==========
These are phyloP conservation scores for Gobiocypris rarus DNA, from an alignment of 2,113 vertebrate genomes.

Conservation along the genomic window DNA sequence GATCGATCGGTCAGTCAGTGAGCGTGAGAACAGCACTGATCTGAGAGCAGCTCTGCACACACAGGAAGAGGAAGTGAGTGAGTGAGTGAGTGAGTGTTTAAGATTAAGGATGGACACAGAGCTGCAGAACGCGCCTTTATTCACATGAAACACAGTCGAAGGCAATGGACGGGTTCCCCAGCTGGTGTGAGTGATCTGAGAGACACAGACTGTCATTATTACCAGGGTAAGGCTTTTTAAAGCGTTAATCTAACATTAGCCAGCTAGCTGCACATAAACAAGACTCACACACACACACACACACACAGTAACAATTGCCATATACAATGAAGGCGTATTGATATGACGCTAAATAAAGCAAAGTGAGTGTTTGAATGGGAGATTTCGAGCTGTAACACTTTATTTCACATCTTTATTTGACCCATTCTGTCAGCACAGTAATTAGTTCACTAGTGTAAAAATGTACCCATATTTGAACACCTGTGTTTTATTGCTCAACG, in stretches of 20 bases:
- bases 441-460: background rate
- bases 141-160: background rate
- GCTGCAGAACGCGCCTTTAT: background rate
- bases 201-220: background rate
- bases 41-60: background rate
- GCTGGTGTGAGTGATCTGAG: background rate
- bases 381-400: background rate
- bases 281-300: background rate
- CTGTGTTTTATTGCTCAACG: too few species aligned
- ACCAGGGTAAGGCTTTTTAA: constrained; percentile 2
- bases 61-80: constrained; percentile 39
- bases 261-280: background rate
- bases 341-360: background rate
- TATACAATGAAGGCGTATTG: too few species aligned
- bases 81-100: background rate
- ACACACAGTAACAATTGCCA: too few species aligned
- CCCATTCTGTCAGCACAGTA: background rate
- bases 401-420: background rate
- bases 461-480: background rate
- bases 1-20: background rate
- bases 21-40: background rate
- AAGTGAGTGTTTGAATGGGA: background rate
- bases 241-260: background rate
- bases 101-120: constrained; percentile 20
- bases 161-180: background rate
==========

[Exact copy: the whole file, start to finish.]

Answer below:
These are phyloP conservation scores for Gobiocypris rarus DNA, from an alignment of 2,113 vertebrate genomes.

Conservation along the genomic window DNA sequence GATCGATCGGTCAGTCAGTGAGCGTGAGAACAGCACTGATCTGAGAGCAGCTCTGCACACACAGGAAGAGGAAGTGAGTGAGTGAGTGAGTGAGTGTTTAAGATTAAGGATGGACACAGAGCTGCAGAACGCGCCTTTATTCACATGAAACACAGTCGAAGGCAATGGACGGGTTCCCCAGCTGGTGTGAGTGATCTGAGAGACACAGACTGTCATTATTACCAGGGTAAGGCTTTTTAAAGCGTTAATCTAACATTAGCCAGCTAGCTGCACATAAACAAGACTCACACACACACACACACACACAGTAACAATTGCCATATACAATGAAGGCGTATTGATATGACGCTAAATAAAGCAAAGTGAGTGTTTGAATGGGAGATTTCGAGCTGTAACACTTTATTTCACATCTTTATTTGACCCATTCTGTCAGCACAGTAATTAGTTCACTAGTGTAAAAATGTACCCATATTTGAACACCTGTGTTTTATTGCTCAACG, in stretches of 20 bases:
- bases 441-460: background rate
- bases 141-160: background rate
- GCTGCAGAACGCGCCTTTAT: background rate
- bases 201-220: background rate
- bases 41-60: background rate
- GCTGGTGTGAGTGATCTGAG: background rate
- bases 381-400: background rate
- bases 281-300: background rate
- CTGTGTTTTATTGCTCAACG: too few species aligned
- ACCAGGGTAAGGCTTTTTAA: constrained; percentile 2
- bases 61-80: constrained; percentile 39
- bases 261-280: background rate
- bases 341-360: background rate
- TATACAATGAAGGCGTATTG: too few species aligned
- bases 81-100: background rate
- ACACACAGTAACAATTGCCA: too few species aligned
- CCCATTCTGTCAGCACAGTA: background rate
- bases 401-420: background rate
- bases 461-480: background rate
- bases 1-20: background rate
- bases 21-40: background rate
- AAGTGAGTGTTTGAATGGGA: background rate
- bases 241-260: background rate
- bases 101-120: constrained; percentile 20
- bases 161-180: background rate